Although politicians are looking to the unemployment rate to paint sunny pictures of RI’s economy, in August, the gap between the jobs that the RI economy had created since the recession and the number of Rhode Islanders added to food stamps grew and still led New England.
Once again, the drop in RI’s unemployment rate is deceptive, resulting from a bigger drop in people actively looking for work than the drop in employment; at least RI had the rest of New England for company in October.
September marked the month that Rhode Island employment stopped its unabated month-to-month growth in 2015, but a downward revision of the whole year should still be expected in January.
Since the recession began, Rhode Island has added about one-tenth of its population to the food-stamp rolls, and with jobs recovering slowly, the safety net remains full.
Rhode Island’s job market continues to explode… at least according to one Bureau of Labor Statistics measure. If true, that means the Ocean State is the one saving grace of the Southern New England economy.
Employment data for June shows Rhode Island somehow leading the country in employment growth while actually losing jobs based in the state.
Employment and labor force numbers for Rhode Island are still booming, but it remains difficult to believe they won’t be revised significantly, meaning that celebration of a low unemployment rate would be premature.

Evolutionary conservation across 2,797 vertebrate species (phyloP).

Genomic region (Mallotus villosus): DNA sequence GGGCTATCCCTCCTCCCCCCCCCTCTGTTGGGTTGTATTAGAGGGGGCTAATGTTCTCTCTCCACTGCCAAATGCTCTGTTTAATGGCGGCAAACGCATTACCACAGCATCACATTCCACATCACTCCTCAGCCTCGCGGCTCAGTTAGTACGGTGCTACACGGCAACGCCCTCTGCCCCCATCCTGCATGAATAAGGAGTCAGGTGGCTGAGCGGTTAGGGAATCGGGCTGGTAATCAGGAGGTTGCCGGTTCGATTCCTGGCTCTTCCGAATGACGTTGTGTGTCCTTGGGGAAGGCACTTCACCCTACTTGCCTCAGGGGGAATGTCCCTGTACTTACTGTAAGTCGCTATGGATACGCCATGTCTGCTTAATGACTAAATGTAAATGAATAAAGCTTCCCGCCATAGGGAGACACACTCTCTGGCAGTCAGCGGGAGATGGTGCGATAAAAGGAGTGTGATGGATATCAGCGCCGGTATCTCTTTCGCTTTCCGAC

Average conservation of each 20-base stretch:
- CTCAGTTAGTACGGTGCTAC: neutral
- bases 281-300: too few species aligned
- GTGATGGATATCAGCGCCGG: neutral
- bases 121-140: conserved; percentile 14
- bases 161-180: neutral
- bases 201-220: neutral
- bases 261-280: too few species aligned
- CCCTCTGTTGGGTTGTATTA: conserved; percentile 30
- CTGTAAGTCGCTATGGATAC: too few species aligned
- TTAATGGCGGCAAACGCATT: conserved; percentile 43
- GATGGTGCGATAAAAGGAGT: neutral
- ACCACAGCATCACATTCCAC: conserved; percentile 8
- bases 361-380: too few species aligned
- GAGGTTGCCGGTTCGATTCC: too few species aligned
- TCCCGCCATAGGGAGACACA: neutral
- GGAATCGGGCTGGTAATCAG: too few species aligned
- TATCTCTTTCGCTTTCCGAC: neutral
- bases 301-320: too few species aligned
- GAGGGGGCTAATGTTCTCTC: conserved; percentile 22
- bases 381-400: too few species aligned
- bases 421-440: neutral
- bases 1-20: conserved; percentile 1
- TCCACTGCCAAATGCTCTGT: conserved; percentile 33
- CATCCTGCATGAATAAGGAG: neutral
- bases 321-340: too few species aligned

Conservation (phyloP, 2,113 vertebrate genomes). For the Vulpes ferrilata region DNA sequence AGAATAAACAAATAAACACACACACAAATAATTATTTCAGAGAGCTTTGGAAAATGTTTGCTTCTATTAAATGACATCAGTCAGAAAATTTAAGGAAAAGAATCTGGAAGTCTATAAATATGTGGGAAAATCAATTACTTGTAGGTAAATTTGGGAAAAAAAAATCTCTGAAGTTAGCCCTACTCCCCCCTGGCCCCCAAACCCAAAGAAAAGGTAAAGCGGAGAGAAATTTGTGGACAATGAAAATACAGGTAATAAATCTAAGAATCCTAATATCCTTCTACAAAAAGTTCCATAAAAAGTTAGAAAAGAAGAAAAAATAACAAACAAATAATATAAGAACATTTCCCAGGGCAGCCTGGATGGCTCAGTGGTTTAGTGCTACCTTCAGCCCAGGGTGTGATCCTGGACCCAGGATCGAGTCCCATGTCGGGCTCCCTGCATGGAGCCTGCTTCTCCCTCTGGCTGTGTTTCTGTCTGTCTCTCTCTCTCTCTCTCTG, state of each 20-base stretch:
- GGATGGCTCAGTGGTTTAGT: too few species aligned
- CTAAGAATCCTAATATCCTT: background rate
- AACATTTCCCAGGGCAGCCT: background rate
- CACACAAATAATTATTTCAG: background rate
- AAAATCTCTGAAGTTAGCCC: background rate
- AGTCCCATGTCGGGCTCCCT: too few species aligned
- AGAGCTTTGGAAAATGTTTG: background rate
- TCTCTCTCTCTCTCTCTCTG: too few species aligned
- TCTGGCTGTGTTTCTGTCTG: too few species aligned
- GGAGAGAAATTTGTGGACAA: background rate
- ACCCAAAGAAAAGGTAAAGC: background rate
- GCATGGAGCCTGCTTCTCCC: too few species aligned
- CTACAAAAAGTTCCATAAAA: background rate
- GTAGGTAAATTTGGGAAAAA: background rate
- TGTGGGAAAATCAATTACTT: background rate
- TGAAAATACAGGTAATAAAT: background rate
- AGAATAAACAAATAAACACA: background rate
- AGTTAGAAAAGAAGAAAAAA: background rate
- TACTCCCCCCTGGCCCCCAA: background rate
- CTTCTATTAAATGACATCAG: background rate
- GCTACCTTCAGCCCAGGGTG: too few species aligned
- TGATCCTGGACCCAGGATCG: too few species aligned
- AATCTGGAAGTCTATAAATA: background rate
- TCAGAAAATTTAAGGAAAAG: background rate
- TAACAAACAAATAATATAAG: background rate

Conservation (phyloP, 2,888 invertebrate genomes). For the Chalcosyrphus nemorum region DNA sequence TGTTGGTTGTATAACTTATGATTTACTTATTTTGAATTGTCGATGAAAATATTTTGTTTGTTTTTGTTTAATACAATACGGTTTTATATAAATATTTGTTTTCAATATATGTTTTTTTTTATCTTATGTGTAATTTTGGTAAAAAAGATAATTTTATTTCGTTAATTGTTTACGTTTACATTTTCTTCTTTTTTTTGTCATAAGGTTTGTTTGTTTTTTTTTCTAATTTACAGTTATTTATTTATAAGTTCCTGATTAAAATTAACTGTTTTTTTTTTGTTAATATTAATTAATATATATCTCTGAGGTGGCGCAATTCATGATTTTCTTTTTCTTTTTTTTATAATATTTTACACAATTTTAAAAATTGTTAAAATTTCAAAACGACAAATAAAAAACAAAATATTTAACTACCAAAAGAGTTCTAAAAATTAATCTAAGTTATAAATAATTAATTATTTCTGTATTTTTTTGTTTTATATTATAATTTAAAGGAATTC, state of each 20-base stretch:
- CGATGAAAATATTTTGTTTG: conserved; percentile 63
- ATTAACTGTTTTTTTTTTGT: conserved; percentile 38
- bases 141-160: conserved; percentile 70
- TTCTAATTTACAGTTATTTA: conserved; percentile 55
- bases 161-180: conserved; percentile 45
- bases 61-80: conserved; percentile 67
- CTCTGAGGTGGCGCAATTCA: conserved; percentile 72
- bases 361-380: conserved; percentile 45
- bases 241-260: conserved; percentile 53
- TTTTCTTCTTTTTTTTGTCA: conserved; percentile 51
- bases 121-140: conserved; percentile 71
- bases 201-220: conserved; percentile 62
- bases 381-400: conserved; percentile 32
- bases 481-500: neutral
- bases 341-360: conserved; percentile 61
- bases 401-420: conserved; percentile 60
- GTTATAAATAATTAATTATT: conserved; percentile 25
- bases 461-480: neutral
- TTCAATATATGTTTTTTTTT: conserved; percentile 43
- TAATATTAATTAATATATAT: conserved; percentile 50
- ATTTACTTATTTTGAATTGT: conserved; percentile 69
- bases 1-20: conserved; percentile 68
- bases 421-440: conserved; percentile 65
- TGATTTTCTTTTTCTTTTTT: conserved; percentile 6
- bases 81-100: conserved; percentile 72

Growth in employment numbers has taken off, in Rhode Island, but history and data on RI-based jobs suggests that the numbers have broken free of reality’s gravity.
In 2009, US District Court Judge William E. Smith decided a lawsuit (Cohen v. Rhode Island Bridge and Turnpike Authority) about whether non-Rhode Island residents could be charged a substantially larger toll ($4.00) for using the Newport Bridge than residents were charged ($0.83).
Judge Smith centered the substance of his ruling on a three-part test from a 1994 Supreme Court case, Northwest Airlines, Inc. v. County of Kent, Mich…
“A levy is reasonable under [Evansville-Vanderburgh Airport Auth. Dist. v. Delta Airlines, Inc.] if it (1) is based on some fair approximation of use of the facilities, (2) is not excessive in relation to the benefits conferred, and (3) does not discriminate against interstate commerce.”
In arguing that the Newport toll structure violated the third part of the test, the plaintiff cited Oregon Waste Systems v. Oregon Department of Environmental Quality, where the Supreme Court in 1993 had ruled…
“We have held that the first step in analyzing any law subject to judicial scrutiny under the negative Commerce Clause is to determine whether it “regulates evenhandedly with only ‘incidental’ effects on interstate commerce, or discriminates against interstate commerce”….As we use the term here, “discrimination” simply means differential treatment of in-state and out-of-state economic interests that benefits the former and burdens the latter. If a restriction on commerce is discriminatory, it is virtually per se invalid.”
However, Judge Smith upheld the Newport toll structure, in part, because he found that the plaintiff had assumed a connection between a residency requirement and interstate commerce which was left unproven…
In this case Plaintiff has failed to identify a specific in-state commercial interest that is favored by the Newport Bridge toll discount at the expense of particular out-of-state competitors, so it cannot demonstrate that the discount discriminates against interstate commerce.